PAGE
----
The term ‘depreciation’ as it relates to property (particularly buy to let investments) can be looked at in two ways. These are (1) depreciation of non-fixed goods in a fully furnished rental apartment or house, and (2) capital depreciation (i.e. if the capital value of the property falls). The latter is unusual, although it is occurring in certain areas of London right now, and southern regions, if looked at in a year-on-year context.
Replacement of Domestic Items Relief
Furniture, fixtures or fittings all typically experience wear and tear over a period of time, until eventually they need to be replaced. The type of items that come under these categories include sofas, curtains, coffee tables and other furniture – as well as crockery, white goods, kitchen appliances and TVs.
The landlord applies to deduct the cost of replacing such item of furniture (or a fixture and fitting) from his annual tax return. This replacement relief allowance takes the place of the former Wear and Tear Allowance. The latter – where landlords were automatically entitled to deduct a straightforward 10% from the profits of their net rental income – was abolished in 2015 and replaced in 2016. The relief is only available to landlords who pay income tax (and not landlords of limited companies who pay corporation tax).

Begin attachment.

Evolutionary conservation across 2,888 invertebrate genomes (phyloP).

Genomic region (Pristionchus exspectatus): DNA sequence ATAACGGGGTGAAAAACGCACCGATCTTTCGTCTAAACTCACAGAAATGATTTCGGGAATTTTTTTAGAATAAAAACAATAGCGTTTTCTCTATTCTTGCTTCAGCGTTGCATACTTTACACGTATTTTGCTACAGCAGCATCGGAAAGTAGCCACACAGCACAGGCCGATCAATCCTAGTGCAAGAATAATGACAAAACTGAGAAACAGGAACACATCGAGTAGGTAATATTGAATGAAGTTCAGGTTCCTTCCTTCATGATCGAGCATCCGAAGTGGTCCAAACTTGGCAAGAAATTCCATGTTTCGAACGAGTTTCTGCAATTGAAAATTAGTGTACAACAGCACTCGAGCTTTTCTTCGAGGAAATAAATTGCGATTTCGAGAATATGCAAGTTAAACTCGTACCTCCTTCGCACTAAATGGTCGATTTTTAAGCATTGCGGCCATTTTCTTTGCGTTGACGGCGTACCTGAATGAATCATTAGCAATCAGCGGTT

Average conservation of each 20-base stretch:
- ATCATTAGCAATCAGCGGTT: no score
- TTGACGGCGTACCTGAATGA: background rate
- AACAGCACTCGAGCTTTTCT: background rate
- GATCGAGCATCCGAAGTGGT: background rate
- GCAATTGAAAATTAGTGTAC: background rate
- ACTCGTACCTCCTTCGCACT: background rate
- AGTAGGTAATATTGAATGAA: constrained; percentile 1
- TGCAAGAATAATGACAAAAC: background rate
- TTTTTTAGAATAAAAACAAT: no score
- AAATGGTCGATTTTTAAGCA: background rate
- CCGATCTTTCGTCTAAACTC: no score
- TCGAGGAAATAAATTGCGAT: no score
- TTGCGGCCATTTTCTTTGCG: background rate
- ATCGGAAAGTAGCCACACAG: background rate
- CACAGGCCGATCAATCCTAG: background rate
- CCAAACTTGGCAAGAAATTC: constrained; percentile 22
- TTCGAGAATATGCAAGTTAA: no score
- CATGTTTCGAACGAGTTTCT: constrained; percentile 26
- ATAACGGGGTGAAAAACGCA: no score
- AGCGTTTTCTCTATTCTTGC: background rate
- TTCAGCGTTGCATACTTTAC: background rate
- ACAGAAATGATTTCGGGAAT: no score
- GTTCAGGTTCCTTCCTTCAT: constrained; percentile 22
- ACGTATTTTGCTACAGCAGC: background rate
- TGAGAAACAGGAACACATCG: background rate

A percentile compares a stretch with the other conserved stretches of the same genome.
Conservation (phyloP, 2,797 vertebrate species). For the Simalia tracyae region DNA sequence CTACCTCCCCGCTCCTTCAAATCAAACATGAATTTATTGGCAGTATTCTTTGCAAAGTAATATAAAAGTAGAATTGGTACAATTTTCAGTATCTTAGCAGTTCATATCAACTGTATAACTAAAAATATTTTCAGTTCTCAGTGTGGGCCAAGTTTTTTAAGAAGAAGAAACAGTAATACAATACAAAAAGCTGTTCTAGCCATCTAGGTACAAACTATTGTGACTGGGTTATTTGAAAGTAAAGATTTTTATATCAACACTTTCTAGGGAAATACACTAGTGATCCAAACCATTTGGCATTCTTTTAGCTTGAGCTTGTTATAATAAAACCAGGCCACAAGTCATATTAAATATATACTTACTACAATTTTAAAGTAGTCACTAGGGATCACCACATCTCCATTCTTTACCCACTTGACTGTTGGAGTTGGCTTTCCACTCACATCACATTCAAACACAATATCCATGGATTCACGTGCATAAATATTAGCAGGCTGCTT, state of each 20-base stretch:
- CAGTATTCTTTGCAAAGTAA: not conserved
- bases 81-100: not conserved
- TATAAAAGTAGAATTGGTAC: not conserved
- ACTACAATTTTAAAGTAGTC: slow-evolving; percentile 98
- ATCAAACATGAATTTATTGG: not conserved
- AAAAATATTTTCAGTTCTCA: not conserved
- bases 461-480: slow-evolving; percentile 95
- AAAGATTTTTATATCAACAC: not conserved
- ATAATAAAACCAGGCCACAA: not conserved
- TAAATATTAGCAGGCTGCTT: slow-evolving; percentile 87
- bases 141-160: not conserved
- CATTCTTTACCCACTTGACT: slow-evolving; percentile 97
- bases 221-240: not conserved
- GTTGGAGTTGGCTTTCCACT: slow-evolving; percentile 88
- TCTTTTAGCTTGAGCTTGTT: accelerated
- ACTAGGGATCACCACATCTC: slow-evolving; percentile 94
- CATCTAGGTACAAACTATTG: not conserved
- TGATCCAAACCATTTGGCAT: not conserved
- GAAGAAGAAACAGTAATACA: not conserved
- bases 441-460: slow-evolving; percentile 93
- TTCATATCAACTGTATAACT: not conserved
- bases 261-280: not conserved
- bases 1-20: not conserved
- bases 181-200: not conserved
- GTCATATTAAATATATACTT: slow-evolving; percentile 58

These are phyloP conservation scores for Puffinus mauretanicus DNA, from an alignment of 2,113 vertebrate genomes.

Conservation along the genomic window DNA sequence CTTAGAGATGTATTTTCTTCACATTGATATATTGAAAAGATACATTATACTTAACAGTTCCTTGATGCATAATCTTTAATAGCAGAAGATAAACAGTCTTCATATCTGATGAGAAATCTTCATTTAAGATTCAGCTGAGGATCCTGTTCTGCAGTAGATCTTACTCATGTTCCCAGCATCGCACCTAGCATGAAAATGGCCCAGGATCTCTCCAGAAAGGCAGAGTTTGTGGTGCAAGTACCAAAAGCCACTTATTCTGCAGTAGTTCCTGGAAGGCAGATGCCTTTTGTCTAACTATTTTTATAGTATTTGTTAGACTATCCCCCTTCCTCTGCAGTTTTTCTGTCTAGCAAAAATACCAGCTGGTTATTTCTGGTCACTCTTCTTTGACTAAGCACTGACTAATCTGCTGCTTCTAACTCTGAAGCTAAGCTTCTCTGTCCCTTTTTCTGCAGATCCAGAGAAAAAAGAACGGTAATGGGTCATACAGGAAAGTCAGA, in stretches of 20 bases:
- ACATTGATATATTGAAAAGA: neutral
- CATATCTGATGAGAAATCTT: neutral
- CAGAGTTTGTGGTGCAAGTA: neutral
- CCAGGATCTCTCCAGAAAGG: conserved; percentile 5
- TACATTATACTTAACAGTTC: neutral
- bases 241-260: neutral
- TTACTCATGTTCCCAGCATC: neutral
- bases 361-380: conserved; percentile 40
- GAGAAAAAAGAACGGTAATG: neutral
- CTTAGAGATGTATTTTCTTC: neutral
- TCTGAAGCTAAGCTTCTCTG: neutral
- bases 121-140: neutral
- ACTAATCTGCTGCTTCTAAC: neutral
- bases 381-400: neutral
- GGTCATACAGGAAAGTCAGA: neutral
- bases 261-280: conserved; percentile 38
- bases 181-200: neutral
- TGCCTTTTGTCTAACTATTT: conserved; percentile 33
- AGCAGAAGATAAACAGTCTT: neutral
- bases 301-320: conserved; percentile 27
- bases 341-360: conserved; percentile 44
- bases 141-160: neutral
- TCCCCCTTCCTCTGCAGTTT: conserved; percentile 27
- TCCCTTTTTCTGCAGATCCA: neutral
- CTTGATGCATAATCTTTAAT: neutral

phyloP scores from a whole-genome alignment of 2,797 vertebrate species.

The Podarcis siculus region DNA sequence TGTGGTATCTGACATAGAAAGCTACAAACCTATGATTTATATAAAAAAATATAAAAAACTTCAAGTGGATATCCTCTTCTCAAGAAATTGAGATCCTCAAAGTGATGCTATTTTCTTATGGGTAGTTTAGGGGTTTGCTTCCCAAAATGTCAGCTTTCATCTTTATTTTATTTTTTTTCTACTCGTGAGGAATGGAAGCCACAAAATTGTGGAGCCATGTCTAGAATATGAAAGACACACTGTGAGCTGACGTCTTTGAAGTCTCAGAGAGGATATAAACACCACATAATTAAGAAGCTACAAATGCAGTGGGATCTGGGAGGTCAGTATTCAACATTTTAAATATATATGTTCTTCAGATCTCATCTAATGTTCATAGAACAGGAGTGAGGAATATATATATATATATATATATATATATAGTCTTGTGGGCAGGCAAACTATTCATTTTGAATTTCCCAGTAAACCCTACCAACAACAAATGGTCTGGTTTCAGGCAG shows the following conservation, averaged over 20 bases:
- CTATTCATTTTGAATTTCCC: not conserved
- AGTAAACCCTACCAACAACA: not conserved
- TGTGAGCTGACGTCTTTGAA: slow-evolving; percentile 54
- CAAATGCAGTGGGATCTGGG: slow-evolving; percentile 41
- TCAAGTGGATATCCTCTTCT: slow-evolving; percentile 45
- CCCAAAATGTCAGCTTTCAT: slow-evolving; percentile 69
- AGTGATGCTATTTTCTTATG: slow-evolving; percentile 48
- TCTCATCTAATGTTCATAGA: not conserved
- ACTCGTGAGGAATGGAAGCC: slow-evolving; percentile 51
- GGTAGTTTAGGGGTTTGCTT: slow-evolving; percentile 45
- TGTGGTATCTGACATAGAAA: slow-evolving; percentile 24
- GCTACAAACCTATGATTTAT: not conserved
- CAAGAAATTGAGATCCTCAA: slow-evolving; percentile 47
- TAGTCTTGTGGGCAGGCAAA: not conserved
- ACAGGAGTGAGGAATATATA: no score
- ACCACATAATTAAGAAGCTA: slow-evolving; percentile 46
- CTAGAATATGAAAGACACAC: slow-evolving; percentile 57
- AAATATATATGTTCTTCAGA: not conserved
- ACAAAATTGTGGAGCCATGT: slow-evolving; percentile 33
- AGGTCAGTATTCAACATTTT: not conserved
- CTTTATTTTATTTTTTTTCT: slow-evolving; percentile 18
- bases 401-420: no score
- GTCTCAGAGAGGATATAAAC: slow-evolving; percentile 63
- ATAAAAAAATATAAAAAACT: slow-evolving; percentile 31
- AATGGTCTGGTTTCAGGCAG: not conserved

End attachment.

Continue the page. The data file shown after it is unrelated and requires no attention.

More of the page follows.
The new relief payment involves the landlord deducting the cost of a replacement item from the net profit from the rental property, when he or she fills out a self-assessment tax return.
It only applies to items of a similar standard or the nearest modern equivalent i.e. a landlord couldn’t replace a sofa picked up at a charity shop for £200 with a Knoll sofa worth £2,500 and claim for the cost of the upmarket sofa. You would, in fact, only be able to claim the £200 replacement cost. The new item must also be an improvement on the original and any income made from the latter must be deducted from the tax relief (i.e. if the original sofa had been sold for £30 to a friend etc).
Landlords are also entitled to claim for any costs involved in removing the original item, such as transport to take it to a nearby recycling unit. Other items a landlord can deduct from his net rent received include property management, council tax, water rates, contents insurance, accountants fees etc).
Most landlords would replace domestic items at the start of a new long-term tenancy. If, for instance, there was a new bed for £300, a TV for £250 and a new washing machine at £290 (and £50 disposal) then it’d be possible to claim relief on £890.
Most properties gain in terms of capital value over the years (indeed this can be a substantial sum over a couple of decades). The property market does fluctuate, however, and there are times when property becomes over-inflated (which was exactly the situation several years ago in Central London, when there was a large increase in foreign buyers). Now that the market there has settled (for various reasons including increased stamp duty and the uncertainty surrounding Brexit), property prices are falling to more realistic levels. These will flatten out for a time, but once demand increases, values will no doubt continue to rise.